Plant-based ingredients of the past, the present and the future
The plant-based ingredients sector has been going through what seems like a revolution in the last four years.
2017 was the year that cemented the importance of the plant-based and vegan food movement. With an ever-growing number of people shunning animal products, for ethical, environmental and health reasons, the demand for plant-based food started to skyrocket and with it its offer.
That year Richard Branson, Bill Gates and Leonardo DiCaprio invested in plant-based start-ups, as did giant food corporation Cargill. Danone spent $60m to launch its plant-based milk production after acquiring WhiteWaves Foods, owners of plant-based brands Alpro, Provamel and Silk, for €11 billion in 2016. Tesco appointed Derek Sarno as its Director of Plant-Based Innovation. Ben & Jerry’s and Häagen-Dazs launched vegan versions of their popular ice-cream to great success, Pizza Express put vegan mozzarella on its menu, Baileys Irish Cream introduced a plant-based liqueur made with almond milk, German vegan supermarket Veganz expanded and opened its fourth store and 52% of new product launches in the meat-free food sector were plant-based, according to Mintel.
2017 was a pivotal year for the plant-based sector, and since then the market has been growing exponentially with big investments in new product development and new vegan brands continuously appearing on supermarket shelves. In 2019 meat alternative company Beyond Meat was launched on the New York Stock Exchange, followed by dairy substitute brand Oatly who went public on Nasdaq this year.
“It was only a few years ago that Gregg’s made international headlines for launching its vegan sausage roll for Veganuary and since then we have seen Veganuary product launches from most high street food outlets – including Burger King, KFC and McDonald’s”, says Toni Vernelli, International Head of Communication and Marketing at Veganuary. “Last year all of the major supermarkets had large in-store promotions of plant-based products for Veganuary.”.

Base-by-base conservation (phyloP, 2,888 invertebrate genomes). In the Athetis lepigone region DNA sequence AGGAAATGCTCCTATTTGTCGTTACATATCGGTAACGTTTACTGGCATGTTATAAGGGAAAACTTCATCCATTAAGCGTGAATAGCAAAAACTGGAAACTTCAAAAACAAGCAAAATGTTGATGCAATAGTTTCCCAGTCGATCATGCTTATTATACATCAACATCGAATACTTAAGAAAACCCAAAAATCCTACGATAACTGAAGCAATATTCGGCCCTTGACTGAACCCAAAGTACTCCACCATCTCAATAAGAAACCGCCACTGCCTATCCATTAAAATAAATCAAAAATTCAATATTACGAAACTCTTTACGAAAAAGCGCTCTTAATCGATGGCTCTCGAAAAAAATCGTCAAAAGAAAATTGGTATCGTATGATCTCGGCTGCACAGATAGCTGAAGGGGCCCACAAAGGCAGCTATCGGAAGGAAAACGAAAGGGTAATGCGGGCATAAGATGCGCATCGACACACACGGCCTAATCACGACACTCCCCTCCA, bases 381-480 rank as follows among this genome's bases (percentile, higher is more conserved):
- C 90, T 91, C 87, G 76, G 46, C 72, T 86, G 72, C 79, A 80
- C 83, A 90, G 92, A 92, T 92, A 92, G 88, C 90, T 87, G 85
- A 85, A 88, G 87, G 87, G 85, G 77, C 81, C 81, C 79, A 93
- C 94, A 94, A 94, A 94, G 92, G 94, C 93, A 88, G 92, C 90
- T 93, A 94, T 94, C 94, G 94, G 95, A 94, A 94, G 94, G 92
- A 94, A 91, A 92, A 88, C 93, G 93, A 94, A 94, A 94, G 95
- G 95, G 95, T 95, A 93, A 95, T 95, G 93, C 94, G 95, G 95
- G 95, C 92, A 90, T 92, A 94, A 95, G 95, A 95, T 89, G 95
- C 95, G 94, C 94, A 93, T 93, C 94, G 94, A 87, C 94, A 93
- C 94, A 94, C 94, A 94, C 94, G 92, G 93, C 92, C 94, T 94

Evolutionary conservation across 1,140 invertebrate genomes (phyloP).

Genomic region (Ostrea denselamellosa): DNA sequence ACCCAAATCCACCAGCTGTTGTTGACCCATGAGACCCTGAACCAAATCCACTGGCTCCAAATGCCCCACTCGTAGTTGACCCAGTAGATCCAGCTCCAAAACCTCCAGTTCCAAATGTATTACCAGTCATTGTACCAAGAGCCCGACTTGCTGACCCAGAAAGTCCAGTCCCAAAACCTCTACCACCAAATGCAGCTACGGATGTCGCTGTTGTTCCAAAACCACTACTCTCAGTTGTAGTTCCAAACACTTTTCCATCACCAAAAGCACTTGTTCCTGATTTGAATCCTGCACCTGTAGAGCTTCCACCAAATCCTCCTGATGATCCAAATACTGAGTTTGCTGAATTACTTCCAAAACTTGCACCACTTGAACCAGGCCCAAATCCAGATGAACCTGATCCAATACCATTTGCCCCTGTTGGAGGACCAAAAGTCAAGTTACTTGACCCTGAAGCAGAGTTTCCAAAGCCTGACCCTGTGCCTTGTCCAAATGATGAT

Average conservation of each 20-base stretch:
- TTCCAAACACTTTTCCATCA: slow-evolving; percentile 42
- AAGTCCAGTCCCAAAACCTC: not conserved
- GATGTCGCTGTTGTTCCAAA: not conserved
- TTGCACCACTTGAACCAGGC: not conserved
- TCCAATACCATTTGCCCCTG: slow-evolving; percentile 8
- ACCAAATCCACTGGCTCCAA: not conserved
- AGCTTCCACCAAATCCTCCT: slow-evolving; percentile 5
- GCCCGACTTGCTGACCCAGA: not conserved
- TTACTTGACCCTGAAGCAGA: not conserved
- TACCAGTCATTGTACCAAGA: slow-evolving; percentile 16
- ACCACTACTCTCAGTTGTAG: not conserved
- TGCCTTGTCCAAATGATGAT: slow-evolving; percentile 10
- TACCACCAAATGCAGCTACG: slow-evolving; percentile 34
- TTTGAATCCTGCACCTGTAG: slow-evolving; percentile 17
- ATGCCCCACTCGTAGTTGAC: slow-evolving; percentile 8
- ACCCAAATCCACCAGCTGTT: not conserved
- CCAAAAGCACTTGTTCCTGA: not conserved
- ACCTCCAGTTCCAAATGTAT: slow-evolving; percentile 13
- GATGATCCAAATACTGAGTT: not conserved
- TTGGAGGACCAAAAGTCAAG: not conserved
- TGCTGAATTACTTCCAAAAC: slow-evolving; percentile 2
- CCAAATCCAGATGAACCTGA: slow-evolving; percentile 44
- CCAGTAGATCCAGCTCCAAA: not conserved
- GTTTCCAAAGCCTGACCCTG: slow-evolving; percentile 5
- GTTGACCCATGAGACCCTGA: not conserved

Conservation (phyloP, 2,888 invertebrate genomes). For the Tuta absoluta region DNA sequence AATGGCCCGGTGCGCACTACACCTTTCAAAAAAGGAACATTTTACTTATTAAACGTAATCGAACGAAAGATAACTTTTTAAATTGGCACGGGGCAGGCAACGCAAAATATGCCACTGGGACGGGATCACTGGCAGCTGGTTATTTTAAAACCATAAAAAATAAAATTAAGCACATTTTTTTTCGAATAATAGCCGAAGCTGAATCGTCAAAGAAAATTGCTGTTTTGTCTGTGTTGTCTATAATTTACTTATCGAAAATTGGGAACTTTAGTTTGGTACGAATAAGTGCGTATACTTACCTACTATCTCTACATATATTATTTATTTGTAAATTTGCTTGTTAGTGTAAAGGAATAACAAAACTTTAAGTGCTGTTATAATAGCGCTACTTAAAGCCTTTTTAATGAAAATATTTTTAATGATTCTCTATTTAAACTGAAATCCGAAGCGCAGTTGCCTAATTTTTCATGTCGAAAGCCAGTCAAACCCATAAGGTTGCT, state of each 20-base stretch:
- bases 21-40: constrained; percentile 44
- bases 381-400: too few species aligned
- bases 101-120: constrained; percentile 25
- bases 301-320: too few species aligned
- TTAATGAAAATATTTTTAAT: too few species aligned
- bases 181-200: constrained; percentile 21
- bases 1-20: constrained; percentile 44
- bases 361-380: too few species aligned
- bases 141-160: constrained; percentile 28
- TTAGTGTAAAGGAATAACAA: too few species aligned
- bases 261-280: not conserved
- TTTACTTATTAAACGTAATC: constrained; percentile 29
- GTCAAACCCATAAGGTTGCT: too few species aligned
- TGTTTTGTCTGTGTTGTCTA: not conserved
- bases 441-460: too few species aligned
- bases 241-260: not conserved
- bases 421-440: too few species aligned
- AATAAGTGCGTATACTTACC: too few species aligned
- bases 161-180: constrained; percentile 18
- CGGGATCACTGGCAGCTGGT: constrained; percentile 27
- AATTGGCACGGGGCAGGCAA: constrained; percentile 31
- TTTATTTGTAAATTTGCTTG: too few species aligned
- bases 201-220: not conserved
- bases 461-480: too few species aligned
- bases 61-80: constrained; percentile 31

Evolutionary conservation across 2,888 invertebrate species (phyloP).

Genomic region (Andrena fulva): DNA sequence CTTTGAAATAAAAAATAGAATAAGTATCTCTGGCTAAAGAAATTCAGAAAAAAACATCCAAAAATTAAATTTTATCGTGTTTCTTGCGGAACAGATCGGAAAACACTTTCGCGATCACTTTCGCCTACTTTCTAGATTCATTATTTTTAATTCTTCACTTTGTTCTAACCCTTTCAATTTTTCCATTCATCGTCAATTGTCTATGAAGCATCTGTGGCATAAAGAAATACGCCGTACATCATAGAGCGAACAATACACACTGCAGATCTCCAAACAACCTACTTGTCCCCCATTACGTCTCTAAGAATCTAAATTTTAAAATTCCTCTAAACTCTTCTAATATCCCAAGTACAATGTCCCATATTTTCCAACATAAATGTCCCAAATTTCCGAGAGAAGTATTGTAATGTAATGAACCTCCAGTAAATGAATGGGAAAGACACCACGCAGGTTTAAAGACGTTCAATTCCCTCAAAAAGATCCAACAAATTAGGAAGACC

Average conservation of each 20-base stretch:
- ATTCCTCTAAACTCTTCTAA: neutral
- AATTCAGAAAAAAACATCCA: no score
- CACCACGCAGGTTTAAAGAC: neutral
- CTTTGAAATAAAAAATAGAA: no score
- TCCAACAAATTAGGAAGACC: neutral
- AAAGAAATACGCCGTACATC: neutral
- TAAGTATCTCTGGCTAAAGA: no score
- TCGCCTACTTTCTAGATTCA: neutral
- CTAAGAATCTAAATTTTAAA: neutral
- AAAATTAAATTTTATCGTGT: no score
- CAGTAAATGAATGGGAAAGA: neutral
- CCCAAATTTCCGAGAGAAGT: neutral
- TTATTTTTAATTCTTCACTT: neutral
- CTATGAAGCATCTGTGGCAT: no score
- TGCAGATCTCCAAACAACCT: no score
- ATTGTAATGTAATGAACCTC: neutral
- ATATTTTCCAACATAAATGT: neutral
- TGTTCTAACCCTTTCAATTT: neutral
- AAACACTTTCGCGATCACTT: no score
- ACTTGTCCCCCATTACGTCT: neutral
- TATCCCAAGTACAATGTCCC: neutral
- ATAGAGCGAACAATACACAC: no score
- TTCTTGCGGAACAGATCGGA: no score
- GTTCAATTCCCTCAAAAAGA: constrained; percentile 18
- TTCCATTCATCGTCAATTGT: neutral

The birth of veganism
Whilst the plant-based market seems relatively new, veganism has been officially around since 1944 when the word vegan was coined by Donald Watson, who created it by taking the first and the last two letters of the already existing word vegetarian. In the west, veganism and vegetarianism started much earlier than the 40s – officially in the 19th century.
The word vegetarian first surfaced in the 1830s and it described both groups of people who ate an ovo-lacto diet and an exclusively plant-based one. The Vegetarian Society was founded a few years later, in 1847. In 1849 the first vegetarian cookbook was published by William Horsell. Written by Asenath Nicholson, the book featured vegan and vegetarian recipes. “Nicholson stated that ‘good bread, pure water, ripe fruit, and vegetables are my meat and drink exclusively’ and although the book did include some recipes with dairy, Nicholson herself personally advocated against its use.”, says The Vegan Society Media and PR Officer Francine Jordan.
Just less than 100 years later since the birth of The Vegetarian Society, Yorkshire born Donald Watson co-founded The Vegan Society, a non-profit organisation to support those who avoided all animal products and to promote a cruelty-free lifestyle.
Whilst in the 40s plant-based meats and cheeses as we know them now had yet to be created, the basics of an animal ingredient-free diet weren’t so different from today’s.